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Medicare open enrollment begins October 15, which means that the nation’s 63 million beneficiaries will need to select plans for the coming year, many of whom are living with chronic illnesses.

More than half will likely enroll in Medicare Advantage plans -- which are administered by private insurance companies that offer seniors a choice of different coverage options -- rather than the "traditional," one-size-fits-all Medicare plan operated directly by the government.

Medicare Advantage plans, on the whole, can be a sound choice for seniors. Unlike traditional Medicare, these plans often cover dental, vision, and hearing benefits. Many of them offer more comprehensive coverage at a lower cost, depending on a patient’s health situation.

But not all Medicare Advantage plans are created equal. And unfortunately, every fall, some seniors fall prey to deceptive marketing tactics that convince them to purchase plans that are not best suited for their financial and medical circumstances.

Thankfully, Senator Ron Wyden just launched an investigation to solicit feedback directly from patients themselves about their experience purchasing Medicare Advantage.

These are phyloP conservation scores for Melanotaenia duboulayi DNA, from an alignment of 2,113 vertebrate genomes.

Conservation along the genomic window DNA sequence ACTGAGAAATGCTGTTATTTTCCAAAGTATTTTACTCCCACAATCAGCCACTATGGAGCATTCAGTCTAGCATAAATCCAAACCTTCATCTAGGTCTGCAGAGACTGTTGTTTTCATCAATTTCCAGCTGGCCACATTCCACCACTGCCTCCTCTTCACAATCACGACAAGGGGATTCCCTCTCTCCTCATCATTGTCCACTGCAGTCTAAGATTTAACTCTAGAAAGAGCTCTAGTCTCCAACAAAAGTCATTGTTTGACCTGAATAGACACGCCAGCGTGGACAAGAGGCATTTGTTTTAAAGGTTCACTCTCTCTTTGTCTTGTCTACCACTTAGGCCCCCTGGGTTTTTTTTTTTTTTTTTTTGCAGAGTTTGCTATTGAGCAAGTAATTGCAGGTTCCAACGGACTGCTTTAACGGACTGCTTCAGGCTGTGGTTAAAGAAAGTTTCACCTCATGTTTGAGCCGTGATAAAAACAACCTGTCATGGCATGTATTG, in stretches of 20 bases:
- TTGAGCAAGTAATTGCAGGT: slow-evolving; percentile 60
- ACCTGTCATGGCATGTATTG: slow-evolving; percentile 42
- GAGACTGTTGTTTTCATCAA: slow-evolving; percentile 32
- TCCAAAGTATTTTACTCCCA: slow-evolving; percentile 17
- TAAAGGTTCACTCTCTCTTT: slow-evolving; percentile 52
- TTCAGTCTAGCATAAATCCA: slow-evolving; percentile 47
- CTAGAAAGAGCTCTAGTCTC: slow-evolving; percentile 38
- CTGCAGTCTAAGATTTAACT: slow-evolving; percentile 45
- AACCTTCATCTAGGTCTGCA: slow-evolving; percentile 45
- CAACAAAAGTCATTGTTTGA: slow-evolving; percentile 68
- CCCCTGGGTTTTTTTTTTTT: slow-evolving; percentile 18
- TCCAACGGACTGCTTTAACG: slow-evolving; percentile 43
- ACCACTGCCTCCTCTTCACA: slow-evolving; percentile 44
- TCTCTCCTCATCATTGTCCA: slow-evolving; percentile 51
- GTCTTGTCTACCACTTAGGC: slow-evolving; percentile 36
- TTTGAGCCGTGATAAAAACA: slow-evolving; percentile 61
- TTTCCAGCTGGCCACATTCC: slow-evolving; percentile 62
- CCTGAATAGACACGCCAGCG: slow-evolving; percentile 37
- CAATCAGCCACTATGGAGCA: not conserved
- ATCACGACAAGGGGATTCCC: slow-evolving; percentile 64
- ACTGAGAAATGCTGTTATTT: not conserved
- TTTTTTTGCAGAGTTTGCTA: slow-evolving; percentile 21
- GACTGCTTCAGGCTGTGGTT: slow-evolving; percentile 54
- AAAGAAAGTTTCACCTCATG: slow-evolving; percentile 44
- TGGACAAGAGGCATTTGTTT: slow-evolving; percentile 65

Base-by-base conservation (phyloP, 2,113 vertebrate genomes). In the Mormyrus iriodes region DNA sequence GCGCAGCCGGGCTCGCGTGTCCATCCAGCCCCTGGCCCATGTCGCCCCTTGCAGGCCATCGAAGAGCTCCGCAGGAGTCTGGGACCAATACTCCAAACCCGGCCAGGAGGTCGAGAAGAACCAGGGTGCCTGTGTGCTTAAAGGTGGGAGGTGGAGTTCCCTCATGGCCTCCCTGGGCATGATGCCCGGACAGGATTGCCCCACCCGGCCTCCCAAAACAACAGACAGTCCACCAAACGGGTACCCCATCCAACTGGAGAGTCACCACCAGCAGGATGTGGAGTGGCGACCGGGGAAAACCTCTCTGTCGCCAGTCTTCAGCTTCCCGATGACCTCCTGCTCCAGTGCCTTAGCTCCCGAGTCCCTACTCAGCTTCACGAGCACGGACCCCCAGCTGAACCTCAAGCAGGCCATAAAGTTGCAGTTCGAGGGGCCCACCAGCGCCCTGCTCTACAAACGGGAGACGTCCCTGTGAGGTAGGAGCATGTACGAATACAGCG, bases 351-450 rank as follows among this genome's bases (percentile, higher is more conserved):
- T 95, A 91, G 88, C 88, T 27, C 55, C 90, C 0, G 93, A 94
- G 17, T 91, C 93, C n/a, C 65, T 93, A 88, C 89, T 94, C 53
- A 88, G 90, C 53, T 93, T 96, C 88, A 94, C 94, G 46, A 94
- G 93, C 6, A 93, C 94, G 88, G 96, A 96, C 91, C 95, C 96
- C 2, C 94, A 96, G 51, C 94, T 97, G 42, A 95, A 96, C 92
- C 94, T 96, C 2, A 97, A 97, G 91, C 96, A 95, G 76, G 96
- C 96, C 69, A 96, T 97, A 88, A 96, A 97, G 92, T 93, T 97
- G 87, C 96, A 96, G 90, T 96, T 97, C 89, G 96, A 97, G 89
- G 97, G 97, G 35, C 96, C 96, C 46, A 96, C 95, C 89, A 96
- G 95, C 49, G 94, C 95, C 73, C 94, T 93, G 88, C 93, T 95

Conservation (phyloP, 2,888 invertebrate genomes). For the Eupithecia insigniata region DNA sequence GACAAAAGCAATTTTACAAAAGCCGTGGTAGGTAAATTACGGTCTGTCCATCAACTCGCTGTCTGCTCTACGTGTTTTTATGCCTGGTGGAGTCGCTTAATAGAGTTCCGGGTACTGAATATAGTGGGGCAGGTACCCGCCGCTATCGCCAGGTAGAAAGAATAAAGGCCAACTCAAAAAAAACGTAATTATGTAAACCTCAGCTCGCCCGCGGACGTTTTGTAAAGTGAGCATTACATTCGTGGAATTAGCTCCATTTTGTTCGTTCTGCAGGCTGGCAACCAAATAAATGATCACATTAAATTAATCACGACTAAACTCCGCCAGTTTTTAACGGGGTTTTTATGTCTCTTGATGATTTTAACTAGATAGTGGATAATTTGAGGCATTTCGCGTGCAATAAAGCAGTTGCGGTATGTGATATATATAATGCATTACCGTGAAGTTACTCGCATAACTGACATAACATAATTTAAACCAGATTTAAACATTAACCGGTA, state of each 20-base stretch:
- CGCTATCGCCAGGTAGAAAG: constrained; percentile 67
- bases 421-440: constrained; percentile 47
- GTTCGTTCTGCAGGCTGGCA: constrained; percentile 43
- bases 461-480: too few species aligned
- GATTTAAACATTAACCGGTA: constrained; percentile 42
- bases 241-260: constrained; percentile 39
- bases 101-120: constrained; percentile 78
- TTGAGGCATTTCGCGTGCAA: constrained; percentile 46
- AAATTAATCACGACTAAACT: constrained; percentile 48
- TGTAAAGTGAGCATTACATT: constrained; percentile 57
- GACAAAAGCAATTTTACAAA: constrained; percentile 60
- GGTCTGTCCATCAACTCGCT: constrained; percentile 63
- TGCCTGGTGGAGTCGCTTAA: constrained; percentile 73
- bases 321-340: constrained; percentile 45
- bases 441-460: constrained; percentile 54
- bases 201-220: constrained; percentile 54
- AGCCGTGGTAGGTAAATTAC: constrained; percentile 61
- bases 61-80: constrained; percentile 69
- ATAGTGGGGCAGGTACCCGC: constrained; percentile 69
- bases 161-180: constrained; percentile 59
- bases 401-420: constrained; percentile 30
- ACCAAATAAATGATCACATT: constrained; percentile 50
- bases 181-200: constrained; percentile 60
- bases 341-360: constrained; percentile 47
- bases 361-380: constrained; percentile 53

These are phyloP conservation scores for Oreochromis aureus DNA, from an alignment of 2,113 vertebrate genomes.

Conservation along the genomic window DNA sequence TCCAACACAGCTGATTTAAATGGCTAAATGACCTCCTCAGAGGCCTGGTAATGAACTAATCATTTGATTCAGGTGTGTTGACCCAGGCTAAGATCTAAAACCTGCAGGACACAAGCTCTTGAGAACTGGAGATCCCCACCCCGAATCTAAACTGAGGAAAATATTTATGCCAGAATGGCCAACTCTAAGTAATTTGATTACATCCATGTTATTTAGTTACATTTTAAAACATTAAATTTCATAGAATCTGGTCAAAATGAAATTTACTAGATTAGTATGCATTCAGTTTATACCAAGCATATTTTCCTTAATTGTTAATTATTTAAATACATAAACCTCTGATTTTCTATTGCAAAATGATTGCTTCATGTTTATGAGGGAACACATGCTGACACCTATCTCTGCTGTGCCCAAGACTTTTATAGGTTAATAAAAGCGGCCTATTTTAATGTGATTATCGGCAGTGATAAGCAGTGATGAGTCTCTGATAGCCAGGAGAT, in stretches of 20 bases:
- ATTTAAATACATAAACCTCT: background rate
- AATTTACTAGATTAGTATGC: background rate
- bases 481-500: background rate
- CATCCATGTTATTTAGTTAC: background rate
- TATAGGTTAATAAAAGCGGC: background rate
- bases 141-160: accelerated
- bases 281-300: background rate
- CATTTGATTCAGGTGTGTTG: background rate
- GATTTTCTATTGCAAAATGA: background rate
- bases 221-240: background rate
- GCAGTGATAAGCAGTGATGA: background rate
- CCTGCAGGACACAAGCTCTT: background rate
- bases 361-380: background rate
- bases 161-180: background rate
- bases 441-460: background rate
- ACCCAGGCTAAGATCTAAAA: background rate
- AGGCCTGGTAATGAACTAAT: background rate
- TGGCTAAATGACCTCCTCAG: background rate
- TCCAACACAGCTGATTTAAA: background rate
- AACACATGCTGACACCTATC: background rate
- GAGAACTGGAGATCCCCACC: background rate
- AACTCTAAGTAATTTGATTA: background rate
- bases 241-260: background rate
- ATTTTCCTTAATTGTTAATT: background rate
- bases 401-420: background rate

As early as 2009, the Government Accountability Office was flagging false or misleading advertisements related to Medicare Advantage plans. The Health and Human Services Inspector General has found several plans that violated the law by incentivizing sales agents to enroll seniors in "plans that did not best meet…[their] health care needs."

The Inspector General also found that despite reform efforts, complaints about unscrupulous sales practices have not declined In fact, the Centers for Medicare & Medicaid Services announced earlier this year that marketing complaints more than doubled from 2020 to 2021.

Deceptive marketing techniques create costly, burdensome barriers between patients and the health care they deserve.

For millions of chronic disease patients across the country, strong consumer protection is essential. In August, in response to mounting complaints of fraudulent and deceptive practices, Sen. Wyden sent letters to 15 state insurance commissioners and state health insurance assistance programs asking for data on complaints. Americans with chronic illnesses are grateful for this effort and the CDC urges Congress to keep pressing for transparency and accountability to ensure public confidence in the system.